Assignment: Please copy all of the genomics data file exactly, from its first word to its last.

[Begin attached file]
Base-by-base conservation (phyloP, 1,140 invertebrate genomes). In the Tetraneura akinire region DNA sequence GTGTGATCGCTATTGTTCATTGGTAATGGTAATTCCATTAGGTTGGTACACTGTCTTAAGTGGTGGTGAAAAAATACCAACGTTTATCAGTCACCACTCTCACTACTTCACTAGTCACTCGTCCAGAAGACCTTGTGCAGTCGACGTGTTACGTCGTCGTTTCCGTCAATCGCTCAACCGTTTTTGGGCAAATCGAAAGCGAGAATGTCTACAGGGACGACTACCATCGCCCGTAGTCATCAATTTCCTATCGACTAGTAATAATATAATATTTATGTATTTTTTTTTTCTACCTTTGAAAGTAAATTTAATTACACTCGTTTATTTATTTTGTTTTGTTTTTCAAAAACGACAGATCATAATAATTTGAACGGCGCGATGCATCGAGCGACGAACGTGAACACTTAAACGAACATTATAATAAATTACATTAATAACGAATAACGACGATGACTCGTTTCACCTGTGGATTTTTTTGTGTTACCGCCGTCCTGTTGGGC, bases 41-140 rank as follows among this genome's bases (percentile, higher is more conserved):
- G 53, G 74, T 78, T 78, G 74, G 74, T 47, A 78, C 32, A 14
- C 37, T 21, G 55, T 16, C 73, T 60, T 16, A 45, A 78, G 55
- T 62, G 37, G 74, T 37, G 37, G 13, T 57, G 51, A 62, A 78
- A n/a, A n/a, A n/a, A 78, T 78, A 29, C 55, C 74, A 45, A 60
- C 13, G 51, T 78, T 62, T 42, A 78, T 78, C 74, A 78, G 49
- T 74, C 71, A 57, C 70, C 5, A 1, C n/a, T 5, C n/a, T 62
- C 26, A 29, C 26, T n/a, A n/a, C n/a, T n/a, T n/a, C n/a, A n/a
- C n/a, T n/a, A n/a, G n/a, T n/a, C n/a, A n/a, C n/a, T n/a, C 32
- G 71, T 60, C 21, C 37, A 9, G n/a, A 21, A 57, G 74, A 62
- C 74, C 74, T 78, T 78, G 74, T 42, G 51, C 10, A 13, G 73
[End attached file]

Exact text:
Base-by-base conservation (phyloP, 1,140 invertebrate genomes). In the Tetraneura akinire region DNA sequence GTGTGATCGCTATTGTTCATTGGTAATGGTAATTCCATTAGGTTGGTACACTGTCTTAAGTGGTGGTGAAAAAATACCAACGTTTATCAGTCACCACTCTCACTACTTCACTAGTCACTCGTCCAGAAGACCTTGTGCAGTCGACGTGTTACGTCGTCGTTTCCGTCAATCGCTCAACCGTTTTTGGGCAAATCGAAAGCGAGAATGTCTACAGGGACGACTACCATCGCCCGTAGTCATCAATTTCCTATCGACTAGTAATAATATAATATTTATGTATTTTTTTTTTCTACCTTTGAAAGTAAATTTAATTACACTCGTTTATTTATTTTGTTTTGTTTTTCAAAAACGACAGATCATAATAATTTGAACGGCGCGATGCATCGAGCGACGAACGTGAACACTTAAACGAACATTATAATAAATTACATTAATAACGAATAACGACGATGACTCGTTTCACCTGTGGATTTTTTTGTGTTACCGCCGTCCTGTTGGGC, bases 41-140 rank as follows among this genome's bases (percentile, higher is more conserved):
- G 53, G 74, T 78, T 78, G 74, G 74, T 47, A 78, C 32, A 14
- C 37, T 21, G 55, T 16, C 73, T 60, T 16, A 45, A 78, G 55
- T 62, G 37, G 74, T 37, G 37, G 13, T 57, G 51, A 62, A 78
- A n/a, A n/a, A n/a, A 78, T 78, A 29, C 55, C 74, A 45, A 60
- C 13, G 51, T 78, T 62, T 42, A 78, T 78, C 74, A 78, G 49
- T 74, C 71, A 57, C 70, C 5, A 1, C n/a, T 5, C n/a, T 62
- C 26, A 29, C 26, T n/a, A n/a, C n/a, T n/a, T n/a, C n/a, A n/a
- C n/a, T n/a, A n/a, G n/a, T n/a, C n/a, A n/a, C n/a, T n/a, C 32
- G 71, T 60, C 21, C 37, A 9, G n/a, A 21, A 57, G 74, A 62
- C 74, C 74, T 78, T 78, G 74, T 42, G 51, C 10, A 13, G 73